Believe it or not, playing can be a learning experience for young children. That’s why My Brother’s Keeper Houston and the Houston Health Department are raising awareness about early childhood development programs through the Houston Basics campaign.
Launched in August 2017, Houston Basics targets parents with children three and younger and aims to connect parents and their children with resources to ensure their success in Kindergarten and beyond.
“It’s critical that our city’s youngest residents are well equipped to overcome some of the challenges that await them along their educational continuum,” said Noel Pinnock, bureau chief of youth and adolescent health for the HHD.
Pinnock, who also serves as the director of MBK Houston, believes programs and services aimed at early child development can also strengthen communities.
“The campaign is really structured and predicated on the end game to ensure that our city has productive citizens that are contributing to the well-being of communities,” Pinnock said.
Houston Basics is founded on five evidence-based parenting principles of the Boston Basics, developed by Dr. Ronald Ferguson of Harvard University.
Since its launch, the campaign has touched over 25,000 residents with the message about parenting principles on which Houston Basics is founded. Pinnock believes the campaign’s ability to connect parents to resources they might not otherwise have access to can close education gaps.
“The huge part of all of this is not only increasing awareness, but also giving the parents tools they can leverage to improve their children’s readiness,” Pinnock said.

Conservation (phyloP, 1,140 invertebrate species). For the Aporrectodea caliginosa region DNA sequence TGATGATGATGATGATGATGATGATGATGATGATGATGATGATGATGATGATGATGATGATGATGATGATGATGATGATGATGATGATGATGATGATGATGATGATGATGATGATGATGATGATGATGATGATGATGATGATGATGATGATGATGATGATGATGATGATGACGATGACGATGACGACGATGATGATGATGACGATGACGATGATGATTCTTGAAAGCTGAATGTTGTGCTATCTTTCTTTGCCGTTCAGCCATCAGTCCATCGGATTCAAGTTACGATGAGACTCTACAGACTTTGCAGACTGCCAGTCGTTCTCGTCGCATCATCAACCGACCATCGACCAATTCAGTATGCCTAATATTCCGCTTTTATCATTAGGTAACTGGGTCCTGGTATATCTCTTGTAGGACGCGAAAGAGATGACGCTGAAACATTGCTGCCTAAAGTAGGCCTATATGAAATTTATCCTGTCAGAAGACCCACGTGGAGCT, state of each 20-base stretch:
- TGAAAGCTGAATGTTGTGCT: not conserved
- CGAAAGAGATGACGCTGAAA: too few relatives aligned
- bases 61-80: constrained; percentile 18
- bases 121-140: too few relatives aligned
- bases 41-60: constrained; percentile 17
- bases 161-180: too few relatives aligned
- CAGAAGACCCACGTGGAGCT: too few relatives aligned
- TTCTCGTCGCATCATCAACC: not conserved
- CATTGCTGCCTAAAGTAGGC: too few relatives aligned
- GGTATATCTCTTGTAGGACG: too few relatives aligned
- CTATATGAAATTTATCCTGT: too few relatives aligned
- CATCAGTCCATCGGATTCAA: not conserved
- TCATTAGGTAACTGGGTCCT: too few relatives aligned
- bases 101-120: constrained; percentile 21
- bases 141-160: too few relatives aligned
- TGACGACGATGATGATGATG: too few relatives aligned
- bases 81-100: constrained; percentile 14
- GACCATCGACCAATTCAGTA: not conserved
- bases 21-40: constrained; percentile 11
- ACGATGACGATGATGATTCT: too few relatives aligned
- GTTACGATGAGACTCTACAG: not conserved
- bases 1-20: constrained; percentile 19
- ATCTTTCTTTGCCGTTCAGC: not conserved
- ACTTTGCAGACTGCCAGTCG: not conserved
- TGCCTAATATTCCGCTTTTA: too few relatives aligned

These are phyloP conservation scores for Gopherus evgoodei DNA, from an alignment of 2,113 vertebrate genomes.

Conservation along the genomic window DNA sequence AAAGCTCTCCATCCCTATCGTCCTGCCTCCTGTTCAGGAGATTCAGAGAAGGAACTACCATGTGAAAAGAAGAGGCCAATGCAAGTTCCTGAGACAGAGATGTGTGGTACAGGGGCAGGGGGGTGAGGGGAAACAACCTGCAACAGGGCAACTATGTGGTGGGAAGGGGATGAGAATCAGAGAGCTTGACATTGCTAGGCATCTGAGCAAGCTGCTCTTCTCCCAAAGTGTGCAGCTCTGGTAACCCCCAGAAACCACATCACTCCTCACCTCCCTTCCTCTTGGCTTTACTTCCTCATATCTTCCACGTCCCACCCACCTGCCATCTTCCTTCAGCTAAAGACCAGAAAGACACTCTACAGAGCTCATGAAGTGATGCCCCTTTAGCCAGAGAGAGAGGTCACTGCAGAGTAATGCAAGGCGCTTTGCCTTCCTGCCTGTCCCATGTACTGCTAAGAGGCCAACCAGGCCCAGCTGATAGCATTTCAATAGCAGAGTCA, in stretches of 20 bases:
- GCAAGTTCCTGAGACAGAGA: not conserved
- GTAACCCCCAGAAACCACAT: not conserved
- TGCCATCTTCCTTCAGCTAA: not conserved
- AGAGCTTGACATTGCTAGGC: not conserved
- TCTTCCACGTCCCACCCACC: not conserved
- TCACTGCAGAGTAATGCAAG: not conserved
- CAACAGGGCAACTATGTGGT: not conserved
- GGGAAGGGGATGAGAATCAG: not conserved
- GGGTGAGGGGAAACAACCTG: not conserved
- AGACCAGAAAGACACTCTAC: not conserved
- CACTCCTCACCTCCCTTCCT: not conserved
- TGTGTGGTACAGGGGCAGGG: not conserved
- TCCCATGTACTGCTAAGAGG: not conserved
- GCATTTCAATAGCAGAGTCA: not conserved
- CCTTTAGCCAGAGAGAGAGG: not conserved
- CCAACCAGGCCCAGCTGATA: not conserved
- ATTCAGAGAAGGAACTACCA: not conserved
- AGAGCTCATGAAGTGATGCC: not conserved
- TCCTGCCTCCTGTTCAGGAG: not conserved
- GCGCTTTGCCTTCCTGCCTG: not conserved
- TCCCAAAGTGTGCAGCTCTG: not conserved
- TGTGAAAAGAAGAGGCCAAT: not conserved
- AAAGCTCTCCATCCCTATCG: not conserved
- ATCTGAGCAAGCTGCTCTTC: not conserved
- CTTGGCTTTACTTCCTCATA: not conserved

To engage the community with Houston Basics, MBK Houston and HHD have partnered with local nonprofits, school districts, early education centers and council members.
Council Member Karla Cisneros invested $30,000 in Council District Funds to help early childhood education providers in her district receive Texas Rising Star accreditation.
TRS is a voluntary, quality improvement system that allows providers to become certified as meeting higher quality standards than most other child care programs. Program participants receive professional development resources and mentoring to sustain and improve the quality of their early childhood program.
“My council office, the city’s Health Department and Collaborative for Children are working to improve the quality of local childcare providers in District H,” Cisneros said.
“Supporting the Texas Rising Star Program not only impacts the future success of children, it is an important cradle-to-career connection,” Cisneros said.
Along with supporting early education childcare providers, Houston Basics and community partners have provided Welcome Baby bags filled with information and resources to more than 800 families. The campaign has plans to launch a baby college program next fall and is partnering with the Children’s Museum of Houston to roll out its Train the Trainer program to teach early education practitioners how to incorporate the campaign’s parenting principles into their programs.
“We are trying to change the lives of youth and elevate the narrative that communities are only as successful and only as strong as the members who are in it,” Pinnock said.